*k*). Thus, we combined them into one test statistic (χ

^{2}) using Fisher’s method, . We set the critical value of the significance of Fisher’s method by combining

*p*= 0.001 for all the data, but it can also be chosen by the user.

_{i}#### 5. Model-free methods

For GC, we rejected the null hypothesis that *Y* does not Granger cause *X*, and thereby inferred direct regulations by using the *F* statistic with a significance level of 95% [2]. For Convergent cross mapping (CCM) [3] and Partial cross mapping (PCM) [20], we choose an appropriate embedding dimension using the false nearest neighbor algorithm. Also, we select a time lag producing the first minimum of delayed mutual information. Specifically, we used embedding dimension 2 for the preypredator, genetic oscillator and estradiol data-sets; and 3 for the repressilator and air pollutants and cardiovascular disease data-sets. Also, we used time lag 2 for preypredator; 3 ~ 10 for genetic oscillator (there are eight different time-series data-sets); 10 for therepressilator; 15 for the estradiol data-set; and 3 for the air pollutants and cardiovascular disease data-set.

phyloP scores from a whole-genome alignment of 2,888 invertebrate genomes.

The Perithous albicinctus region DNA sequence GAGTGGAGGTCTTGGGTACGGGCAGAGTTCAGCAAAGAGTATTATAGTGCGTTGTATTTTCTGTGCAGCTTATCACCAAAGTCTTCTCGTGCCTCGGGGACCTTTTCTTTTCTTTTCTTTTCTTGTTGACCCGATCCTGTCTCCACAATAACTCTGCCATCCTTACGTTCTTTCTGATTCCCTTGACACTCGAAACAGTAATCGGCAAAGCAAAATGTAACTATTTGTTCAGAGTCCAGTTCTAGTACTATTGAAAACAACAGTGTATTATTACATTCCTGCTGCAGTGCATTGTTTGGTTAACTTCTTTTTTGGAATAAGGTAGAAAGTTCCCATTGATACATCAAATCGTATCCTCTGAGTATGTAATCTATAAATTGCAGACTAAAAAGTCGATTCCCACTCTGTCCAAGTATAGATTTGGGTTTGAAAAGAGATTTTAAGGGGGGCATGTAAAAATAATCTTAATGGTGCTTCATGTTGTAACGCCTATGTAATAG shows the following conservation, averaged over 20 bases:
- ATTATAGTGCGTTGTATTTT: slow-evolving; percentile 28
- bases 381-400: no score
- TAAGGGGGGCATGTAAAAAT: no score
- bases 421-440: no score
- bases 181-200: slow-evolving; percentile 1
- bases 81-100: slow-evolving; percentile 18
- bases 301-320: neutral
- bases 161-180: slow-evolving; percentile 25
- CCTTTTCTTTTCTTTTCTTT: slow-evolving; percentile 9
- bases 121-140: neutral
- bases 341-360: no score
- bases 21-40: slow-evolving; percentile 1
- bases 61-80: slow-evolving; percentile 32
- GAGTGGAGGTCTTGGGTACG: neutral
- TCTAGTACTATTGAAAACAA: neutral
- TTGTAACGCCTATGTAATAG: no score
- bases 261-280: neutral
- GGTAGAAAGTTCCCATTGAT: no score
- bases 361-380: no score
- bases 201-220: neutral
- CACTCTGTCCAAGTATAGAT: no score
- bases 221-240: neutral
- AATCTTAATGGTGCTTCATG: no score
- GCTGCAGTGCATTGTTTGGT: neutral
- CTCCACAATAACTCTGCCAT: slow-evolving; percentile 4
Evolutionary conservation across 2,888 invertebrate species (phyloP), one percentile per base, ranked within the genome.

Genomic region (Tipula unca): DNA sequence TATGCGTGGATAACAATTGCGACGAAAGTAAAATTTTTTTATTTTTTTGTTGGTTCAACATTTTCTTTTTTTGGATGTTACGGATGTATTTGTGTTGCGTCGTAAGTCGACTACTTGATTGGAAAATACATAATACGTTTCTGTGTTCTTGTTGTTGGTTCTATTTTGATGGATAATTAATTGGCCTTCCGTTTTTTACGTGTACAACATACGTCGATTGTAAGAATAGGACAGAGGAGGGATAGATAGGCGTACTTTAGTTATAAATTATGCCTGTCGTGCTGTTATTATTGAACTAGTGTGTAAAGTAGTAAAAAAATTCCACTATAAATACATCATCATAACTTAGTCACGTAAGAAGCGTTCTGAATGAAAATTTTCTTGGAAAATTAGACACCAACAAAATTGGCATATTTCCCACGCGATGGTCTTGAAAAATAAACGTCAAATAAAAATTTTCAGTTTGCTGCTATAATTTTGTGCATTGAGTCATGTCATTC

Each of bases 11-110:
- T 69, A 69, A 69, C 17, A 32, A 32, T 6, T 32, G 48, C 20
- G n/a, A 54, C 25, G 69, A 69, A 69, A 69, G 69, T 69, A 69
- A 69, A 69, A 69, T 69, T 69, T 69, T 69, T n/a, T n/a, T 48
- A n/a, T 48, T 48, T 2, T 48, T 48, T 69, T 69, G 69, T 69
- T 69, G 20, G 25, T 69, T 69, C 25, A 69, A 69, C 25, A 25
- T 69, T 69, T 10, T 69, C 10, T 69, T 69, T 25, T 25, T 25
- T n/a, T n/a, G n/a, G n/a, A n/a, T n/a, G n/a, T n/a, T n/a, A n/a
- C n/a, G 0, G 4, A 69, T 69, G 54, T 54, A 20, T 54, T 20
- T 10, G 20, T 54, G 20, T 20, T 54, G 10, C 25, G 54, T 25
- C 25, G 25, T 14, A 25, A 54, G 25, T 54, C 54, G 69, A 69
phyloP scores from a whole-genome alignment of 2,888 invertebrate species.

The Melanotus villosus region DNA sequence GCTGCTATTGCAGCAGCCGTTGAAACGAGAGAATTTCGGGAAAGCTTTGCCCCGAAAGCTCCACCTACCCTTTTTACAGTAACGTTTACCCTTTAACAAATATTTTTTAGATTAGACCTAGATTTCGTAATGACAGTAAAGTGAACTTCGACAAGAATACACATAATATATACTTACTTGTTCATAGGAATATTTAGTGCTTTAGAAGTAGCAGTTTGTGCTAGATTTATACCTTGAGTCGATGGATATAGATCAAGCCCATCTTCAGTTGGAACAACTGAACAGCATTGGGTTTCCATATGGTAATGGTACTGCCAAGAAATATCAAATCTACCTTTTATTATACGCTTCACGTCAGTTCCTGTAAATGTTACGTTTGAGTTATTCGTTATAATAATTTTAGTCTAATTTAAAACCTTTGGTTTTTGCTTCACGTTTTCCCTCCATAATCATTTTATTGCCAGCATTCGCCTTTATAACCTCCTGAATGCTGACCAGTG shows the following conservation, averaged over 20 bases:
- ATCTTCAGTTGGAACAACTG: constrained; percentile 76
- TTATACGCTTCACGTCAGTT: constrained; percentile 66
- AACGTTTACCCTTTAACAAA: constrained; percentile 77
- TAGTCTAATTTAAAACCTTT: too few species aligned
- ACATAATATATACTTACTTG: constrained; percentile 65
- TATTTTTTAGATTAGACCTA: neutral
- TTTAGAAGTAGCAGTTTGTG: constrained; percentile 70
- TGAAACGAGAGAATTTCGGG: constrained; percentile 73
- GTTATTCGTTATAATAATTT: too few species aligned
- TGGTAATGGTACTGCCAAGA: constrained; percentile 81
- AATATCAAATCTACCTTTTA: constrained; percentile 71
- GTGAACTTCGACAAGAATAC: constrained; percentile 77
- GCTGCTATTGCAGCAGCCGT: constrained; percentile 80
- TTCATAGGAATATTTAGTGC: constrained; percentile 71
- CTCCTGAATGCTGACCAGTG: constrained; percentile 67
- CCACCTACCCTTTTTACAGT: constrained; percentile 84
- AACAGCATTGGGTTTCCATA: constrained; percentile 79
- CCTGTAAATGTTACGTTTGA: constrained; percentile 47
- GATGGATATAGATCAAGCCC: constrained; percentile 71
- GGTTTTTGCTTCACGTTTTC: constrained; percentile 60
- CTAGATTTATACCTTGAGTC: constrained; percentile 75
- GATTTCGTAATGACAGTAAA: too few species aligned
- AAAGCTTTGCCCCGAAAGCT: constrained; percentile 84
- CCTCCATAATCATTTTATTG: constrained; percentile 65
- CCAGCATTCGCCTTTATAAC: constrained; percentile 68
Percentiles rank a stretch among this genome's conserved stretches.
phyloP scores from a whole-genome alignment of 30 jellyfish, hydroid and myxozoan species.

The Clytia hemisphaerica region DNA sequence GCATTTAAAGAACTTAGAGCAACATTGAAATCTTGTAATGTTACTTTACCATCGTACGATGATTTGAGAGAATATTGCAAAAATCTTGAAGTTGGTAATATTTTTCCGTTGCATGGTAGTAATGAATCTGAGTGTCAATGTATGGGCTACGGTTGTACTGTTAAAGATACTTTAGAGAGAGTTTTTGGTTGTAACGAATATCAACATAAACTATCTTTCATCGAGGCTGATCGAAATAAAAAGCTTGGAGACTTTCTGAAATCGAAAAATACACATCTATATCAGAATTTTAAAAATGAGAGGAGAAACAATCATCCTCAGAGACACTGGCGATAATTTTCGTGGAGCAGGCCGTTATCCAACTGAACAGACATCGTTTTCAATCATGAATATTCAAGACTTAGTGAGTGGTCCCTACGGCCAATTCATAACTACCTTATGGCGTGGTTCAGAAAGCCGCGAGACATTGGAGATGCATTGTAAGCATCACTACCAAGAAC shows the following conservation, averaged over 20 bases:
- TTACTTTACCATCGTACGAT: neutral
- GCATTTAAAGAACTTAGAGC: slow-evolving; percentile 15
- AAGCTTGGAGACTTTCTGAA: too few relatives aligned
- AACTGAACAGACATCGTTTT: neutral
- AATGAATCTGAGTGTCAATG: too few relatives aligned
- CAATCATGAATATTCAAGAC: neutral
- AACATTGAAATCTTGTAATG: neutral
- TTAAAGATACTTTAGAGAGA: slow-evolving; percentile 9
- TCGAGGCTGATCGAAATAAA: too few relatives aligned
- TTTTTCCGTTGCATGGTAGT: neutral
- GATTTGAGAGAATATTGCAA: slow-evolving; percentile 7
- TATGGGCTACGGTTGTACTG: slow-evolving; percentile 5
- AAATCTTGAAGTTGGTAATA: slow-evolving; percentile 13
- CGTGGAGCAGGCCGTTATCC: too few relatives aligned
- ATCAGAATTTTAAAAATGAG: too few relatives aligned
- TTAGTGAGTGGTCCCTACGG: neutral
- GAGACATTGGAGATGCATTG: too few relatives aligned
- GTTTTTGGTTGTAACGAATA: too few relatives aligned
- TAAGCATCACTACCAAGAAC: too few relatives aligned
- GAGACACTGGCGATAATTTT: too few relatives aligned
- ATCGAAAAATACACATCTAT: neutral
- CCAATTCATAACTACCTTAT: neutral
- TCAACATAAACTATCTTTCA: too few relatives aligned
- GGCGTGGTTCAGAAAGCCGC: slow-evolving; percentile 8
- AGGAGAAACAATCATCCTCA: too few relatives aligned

### B. *in silico* time-series data

With the ODE describing the system, we simulate the time-series data using the MATLAB function ‘ode45’. The sampling rate is 100 points per period for all the examples (Fig. 1, 2, 3). For the multiple time-series data (Fig. 2, 3), we generate 100 different time series with different initial conditions. Then, before applying our method, we normalize each time series by re-scaling to have minimum 0 and maximum 1. For noisy time series, we add multiplicative noise sampled randomly from a normal distribution with mean 0 and standard deviation given by the noise level. For example, for 10% multiplicative noise, we add the noise *X*(*t _{i}*) ·